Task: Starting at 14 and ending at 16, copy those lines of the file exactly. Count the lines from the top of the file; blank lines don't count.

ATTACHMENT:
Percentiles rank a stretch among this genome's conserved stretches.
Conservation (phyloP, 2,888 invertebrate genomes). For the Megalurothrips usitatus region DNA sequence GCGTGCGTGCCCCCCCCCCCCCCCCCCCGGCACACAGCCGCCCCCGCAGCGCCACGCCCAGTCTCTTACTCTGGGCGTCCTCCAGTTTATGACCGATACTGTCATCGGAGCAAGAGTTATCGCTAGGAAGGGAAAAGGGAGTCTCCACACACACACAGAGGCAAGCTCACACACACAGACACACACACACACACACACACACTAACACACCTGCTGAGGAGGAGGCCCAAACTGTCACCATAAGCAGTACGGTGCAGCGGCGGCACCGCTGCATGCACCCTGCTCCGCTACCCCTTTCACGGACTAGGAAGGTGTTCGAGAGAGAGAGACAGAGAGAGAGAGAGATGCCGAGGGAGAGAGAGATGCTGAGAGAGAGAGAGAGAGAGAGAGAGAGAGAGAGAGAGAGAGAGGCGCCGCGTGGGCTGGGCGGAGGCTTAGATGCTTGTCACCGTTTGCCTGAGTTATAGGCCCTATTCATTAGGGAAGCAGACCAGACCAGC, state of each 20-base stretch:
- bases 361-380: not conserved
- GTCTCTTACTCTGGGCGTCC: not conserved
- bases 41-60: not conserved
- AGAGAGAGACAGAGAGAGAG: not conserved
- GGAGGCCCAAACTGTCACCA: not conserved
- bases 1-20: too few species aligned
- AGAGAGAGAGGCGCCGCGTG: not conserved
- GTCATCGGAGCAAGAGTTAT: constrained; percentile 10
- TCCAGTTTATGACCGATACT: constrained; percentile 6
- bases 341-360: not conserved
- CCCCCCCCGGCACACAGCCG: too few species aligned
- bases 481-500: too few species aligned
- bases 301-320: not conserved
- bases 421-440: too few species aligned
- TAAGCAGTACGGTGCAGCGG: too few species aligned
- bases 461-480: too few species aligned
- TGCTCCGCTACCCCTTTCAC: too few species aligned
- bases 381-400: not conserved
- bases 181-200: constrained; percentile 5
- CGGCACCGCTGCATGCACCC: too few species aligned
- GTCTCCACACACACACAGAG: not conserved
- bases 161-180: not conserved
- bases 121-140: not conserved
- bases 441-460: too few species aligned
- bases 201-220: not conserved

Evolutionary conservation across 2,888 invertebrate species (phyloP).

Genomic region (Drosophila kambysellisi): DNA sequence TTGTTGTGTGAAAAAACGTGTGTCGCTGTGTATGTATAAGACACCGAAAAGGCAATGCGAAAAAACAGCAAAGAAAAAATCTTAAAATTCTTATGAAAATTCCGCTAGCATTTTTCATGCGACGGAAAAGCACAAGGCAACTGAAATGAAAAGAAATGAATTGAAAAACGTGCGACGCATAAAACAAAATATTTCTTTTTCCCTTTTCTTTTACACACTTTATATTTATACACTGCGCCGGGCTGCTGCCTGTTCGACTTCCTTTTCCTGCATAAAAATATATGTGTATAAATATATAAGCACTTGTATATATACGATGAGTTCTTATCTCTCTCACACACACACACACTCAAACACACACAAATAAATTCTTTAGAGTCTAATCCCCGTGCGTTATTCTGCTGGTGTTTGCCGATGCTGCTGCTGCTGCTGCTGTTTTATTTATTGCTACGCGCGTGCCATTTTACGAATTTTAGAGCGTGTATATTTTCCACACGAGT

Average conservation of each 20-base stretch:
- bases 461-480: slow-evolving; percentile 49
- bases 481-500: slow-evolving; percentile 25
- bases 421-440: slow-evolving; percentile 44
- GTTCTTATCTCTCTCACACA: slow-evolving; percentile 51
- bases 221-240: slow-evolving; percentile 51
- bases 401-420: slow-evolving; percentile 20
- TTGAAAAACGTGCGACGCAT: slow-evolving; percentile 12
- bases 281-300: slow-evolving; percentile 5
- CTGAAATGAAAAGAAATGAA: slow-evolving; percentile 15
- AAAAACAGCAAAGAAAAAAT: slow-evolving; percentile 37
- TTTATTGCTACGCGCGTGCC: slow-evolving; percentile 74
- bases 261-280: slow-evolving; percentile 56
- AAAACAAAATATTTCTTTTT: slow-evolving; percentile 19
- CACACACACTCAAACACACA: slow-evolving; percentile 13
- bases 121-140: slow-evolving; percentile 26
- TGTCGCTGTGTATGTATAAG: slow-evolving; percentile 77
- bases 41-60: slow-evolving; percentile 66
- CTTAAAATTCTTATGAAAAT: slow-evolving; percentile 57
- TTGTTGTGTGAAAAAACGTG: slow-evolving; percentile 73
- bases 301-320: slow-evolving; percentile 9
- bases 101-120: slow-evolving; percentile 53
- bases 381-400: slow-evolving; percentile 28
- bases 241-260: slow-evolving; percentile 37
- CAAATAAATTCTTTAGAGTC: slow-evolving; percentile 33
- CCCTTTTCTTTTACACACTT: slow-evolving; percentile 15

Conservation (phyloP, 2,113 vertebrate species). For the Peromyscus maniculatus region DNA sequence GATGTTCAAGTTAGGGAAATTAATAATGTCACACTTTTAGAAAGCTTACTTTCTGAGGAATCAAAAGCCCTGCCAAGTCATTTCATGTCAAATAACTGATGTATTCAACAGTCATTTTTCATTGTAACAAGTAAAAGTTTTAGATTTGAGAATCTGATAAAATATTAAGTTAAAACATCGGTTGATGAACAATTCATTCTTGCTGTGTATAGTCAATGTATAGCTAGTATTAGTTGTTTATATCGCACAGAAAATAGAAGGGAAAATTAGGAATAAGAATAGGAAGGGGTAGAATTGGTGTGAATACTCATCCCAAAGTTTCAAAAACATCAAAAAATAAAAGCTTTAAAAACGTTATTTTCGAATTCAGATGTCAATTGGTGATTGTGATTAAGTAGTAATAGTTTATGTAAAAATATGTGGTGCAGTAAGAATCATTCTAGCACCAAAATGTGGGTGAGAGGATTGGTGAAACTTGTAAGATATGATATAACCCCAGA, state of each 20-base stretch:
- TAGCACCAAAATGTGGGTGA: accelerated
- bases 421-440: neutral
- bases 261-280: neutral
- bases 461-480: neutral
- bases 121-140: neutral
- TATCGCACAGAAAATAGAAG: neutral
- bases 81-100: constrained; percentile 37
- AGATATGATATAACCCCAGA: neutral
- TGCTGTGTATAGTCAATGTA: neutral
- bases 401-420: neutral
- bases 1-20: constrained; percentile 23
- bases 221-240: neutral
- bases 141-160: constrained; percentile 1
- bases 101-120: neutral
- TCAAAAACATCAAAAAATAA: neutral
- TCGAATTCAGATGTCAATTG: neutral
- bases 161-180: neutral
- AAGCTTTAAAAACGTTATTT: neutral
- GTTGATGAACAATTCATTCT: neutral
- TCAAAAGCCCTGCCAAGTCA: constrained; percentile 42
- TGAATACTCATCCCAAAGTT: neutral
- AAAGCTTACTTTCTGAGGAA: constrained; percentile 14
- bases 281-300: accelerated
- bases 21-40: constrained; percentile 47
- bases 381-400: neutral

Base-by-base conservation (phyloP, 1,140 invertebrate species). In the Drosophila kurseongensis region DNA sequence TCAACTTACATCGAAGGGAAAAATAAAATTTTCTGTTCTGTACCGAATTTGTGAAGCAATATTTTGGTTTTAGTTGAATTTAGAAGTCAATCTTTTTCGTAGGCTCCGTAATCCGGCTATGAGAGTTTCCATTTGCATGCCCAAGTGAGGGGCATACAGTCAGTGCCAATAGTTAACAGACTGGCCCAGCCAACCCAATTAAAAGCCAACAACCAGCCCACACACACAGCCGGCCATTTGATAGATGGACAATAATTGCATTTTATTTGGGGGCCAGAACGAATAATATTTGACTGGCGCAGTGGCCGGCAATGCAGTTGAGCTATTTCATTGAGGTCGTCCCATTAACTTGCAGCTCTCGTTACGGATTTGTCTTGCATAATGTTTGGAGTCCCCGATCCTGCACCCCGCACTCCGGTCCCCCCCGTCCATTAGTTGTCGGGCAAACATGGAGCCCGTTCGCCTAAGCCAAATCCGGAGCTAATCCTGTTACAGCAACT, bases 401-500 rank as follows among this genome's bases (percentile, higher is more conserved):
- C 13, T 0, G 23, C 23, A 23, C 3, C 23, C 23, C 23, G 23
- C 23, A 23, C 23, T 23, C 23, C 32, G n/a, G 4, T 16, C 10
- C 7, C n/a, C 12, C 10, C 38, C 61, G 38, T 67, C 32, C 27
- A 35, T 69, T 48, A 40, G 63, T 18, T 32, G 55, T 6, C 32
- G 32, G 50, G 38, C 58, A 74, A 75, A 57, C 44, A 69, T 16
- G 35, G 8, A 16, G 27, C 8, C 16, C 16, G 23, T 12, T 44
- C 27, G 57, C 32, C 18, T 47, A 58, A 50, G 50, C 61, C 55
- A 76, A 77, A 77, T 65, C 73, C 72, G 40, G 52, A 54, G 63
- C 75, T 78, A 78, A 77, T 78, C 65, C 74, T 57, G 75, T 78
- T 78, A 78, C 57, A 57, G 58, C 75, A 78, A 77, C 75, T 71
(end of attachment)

- bases 481-500: too few species aligned
- bases 301-320: not conserved
- bases 421-440: too few species aligned